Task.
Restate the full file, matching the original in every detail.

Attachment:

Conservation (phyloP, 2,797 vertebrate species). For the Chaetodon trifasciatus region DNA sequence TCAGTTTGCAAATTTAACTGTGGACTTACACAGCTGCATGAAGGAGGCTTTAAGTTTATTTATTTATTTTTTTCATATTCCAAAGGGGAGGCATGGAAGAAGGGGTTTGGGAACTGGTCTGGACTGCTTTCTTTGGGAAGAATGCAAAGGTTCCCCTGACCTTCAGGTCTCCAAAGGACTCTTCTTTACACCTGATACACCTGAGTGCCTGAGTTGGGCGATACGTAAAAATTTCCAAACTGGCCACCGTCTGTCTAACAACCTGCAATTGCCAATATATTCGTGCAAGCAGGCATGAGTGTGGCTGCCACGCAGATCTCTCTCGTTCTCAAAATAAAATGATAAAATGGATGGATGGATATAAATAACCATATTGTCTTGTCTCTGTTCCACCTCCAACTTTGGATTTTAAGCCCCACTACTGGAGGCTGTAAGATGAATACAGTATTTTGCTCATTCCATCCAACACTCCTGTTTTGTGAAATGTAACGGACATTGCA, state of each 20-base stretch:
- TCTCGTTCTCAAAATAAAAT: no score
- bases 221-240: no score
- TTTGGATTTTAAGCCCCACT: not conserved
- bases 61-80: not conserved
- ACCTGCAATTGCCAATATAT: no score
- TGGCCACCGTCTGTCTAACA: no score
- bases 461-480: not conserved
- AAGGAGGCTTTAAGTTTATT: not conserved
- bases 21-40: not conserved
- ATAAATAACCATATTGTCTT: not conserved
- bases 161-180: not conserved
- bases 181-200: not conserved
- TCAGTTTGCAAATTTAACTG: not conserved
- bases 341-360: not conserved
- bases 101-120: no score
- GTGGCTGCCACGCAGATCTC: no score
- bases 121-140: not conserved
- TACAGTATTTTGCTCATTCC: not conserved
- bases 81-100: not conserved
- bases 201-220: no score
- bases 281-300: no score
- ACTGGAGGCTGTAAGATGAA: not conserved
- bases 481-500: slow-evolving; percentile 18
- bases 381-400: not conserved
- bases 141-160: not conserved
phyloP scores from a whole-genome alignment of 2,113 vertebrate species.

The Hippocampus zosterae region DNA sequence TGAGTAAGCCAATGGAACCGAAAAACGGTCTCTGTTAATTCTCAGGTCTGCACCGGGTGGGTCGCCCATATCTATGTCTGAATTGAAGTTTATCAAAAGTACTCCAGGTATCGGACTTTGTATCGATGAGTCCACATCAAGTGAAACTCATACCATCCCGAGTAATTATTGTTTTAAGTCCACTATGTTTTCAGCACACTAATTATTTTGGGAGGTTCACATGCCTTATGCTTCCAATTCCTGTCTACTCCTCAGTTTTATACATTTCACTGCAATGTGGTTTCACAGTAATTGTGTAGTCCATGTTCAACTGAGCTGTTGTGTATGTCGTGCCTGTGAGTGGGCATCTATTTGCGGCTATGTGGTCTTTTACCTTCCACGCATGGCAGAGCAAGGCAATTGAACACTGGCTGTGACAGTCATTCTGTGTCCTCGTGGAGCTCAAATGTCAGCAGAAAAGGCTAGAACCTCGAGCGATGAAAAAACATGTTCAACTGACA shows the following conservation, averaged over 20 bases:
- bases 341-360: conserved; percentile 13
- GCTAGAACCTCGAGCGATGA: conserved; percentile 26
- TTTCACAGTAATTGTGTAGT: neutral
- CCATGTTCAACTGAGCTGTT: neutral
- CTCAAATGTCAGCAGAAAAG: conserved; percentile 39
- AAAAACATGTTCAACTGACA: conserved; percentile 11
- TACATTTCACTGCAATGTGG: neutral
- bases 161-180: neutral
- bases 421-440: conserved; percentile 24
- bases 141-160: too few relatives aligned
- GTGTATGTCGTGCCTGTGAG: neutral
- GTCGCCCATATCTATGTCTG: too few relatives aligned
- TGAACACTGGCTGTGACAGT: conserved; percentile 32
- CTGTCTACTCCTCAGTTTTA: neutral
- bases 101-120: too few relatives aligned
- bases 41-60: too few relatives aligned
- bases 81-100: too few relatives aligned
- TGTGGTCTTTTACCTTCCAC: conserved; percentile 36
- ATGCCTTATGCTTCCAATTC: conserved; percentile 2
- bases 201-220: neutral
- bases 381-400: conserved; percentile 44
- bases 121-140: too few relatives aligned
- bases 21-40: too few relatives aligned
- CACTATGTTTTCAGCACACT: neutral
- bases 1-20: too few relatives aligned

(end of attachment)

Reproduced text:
Conservation (phyloP, 2,797 vertebrate species). For the Chaetodon trifasciatus region DNA sequence TCAGTTTGCAAATTTAACTGTGGACTTACACAGCTGCATGAAGGAGGCTTTAAGTTTATTTATTTATTTTTTTCATATTCCAAAGGGGAGGCATGGAAGAAGGGGTTTGGGAACTGGTCTGGACTGCTTTCTTTGGGAAGAATGCAAAGGTTCCCCTGACCTTCAGGTCTCCAAAGGACTCTTCTTTACACCTGATACACCTGAGTGCCTGAGTTGGGCGATACGTAAAAATTTCCAAACTGGCCACCGTCTGTCTAACAACCTGCAATTGCCAATATATTCGTGCAAGCAGGCATGAGTGTGGCTGCCACGCAGATCTCTCTCGTTCTCAAAATAAAATGATAAAATGGATGGATGGATATAAATAACCATATTGTCTTGTCTCTGTTCCACCTCCAACTTTGGATTTTAAGCCCCACTACTGGAGGCTGTAAGATGAATACAGTATTTTGCTCATTCCATCCAACACTCCTGTTTTGTGAAATGTAACGGACATTGCA, state of each 20-base stretch:
- TCTCGTTCTCAAAATAAAAT: no score
- bases 221-240: no score
- TTTGGATTTTAAGCCCCACT: not conserved
- bases 61-80: not conserved
- ACCTGCAATTGCCAATATAT: no score
- TGGCCACCGTCTGTCTAACA: no score
- bases 461-480: not conserved
- AAGGAGGCTTTAAGTTTATT: not conserved
- bases 21-40: not conserved
- ATAAATAACCATATTGTCTT: not conserved
- bases 161-180: not conserved
- bases 181-200: not conserved
- TCAGTTTGCAAATTTAACTG: not conserved
- bases 341-360: not conserved
- bases 101-120: no score
- GTGGCTGCCACGCAGATCTC: no score
- bases 121-140: not conserved
- TACAGTATTTTGCTCATTCC: not conserved
- bases 81-100: not conserved
- bases 201-220: no score
- bases 281-300: no score
- ACTGGAGGCTGTAAGATGAA: not conserved
- bases 481-500: slow-evolving; percentile 18
- bases 381-400: not conserved
- bases 141-160: not conserved
phyloP scores from a whole-genome alignment of 2,113 vertebrate species.

The Hippocampus zosterae region DNA sequence TGAGTAAGCCAATGGAACCGAAAAACGGTCTCTGTTAATTCTCAGGTCTGCACCGGGTGGGTCGCCCATATCTATGTCTGAATTGAAGTTTATCAAAAGTACTCCAGGTATCGGACTTTGTATCGATGAGTCCACATCAAGTGAAACTCATACCATCCCGAGTAATTATTGTTTTAAGTCCACTATGTTTTCAGCACACTAATTATTTTGGGAGGTTCACATGCCTTATGCTTCCAATTCCTGTCTACTCCTCAGTTTTATACATTTCACTGCAATGTGGTTTCACAGTAATTGTGTAGTCCATGTTCAACTGAGCTGTTGTGTATGTCGTGCCTGTGAGTGGGCATCTATTTGCGGCTATGTGGTCTTTTACCTTCCACGCATGGCAGAGCAAGGCAATTGAACACTGGCTGTGACAGTCATTCTGTGTCCTCGTGGAGCTCAAATGTCAGCAGAAAAGGCTAGAACCTCGAGCGATGAAAAAACATGTTCAACTGACA shows the following conservation, averaged over 20 bases:
- bases 341-360: conserved; percentile 13
- GCTAGAACCTCGAGCGATGA: conserved; percentile 26
- TTTCACAGTAATTGTGTAGT: neutral
- CCATGTTCAACTGAGCTGTT: neutral
- CTCAAATGTCAGCAGAAAAG: conserved; percentile 39
- AAAAACATGTTCAACTGACA: conserved; percentile 11
- TACATTTCACTGCAATGTGG: neutral
- bases 161-180: neutral
- bases 421-440: conserved; percentile 24
- bases 141-160: too few relatives aligned
- GTGTATGTCGTGCCTGTGAG: neutral
- GTCGCCCATATCTATGTCTG: too few relatives aligned
- TGAACACTGGCTGTGACAGT: conserved; percentile 32
- CTGTCTACTCCTCAGTTTTA: neutral
- bases 101-120: too few relatives aligned
- bases 41-60: too few relatives aligned
- bases 81-100: too few relatives aligned
- TGTGGTCTTTTACCTTCCAC: conserved; percentile 36
- ATGCCTTATGCTTCCAATTC: conserved; percentile 2
- bases 201-220: neutral
- bases 381-400: conserved; percentile 44
- bases 121-140: too few relatives aligned
- bases 21-40: too few relatives aligned
- CACTATGTTTTCAGCACACT: neutral
- bases 1-20: too few relatives aligned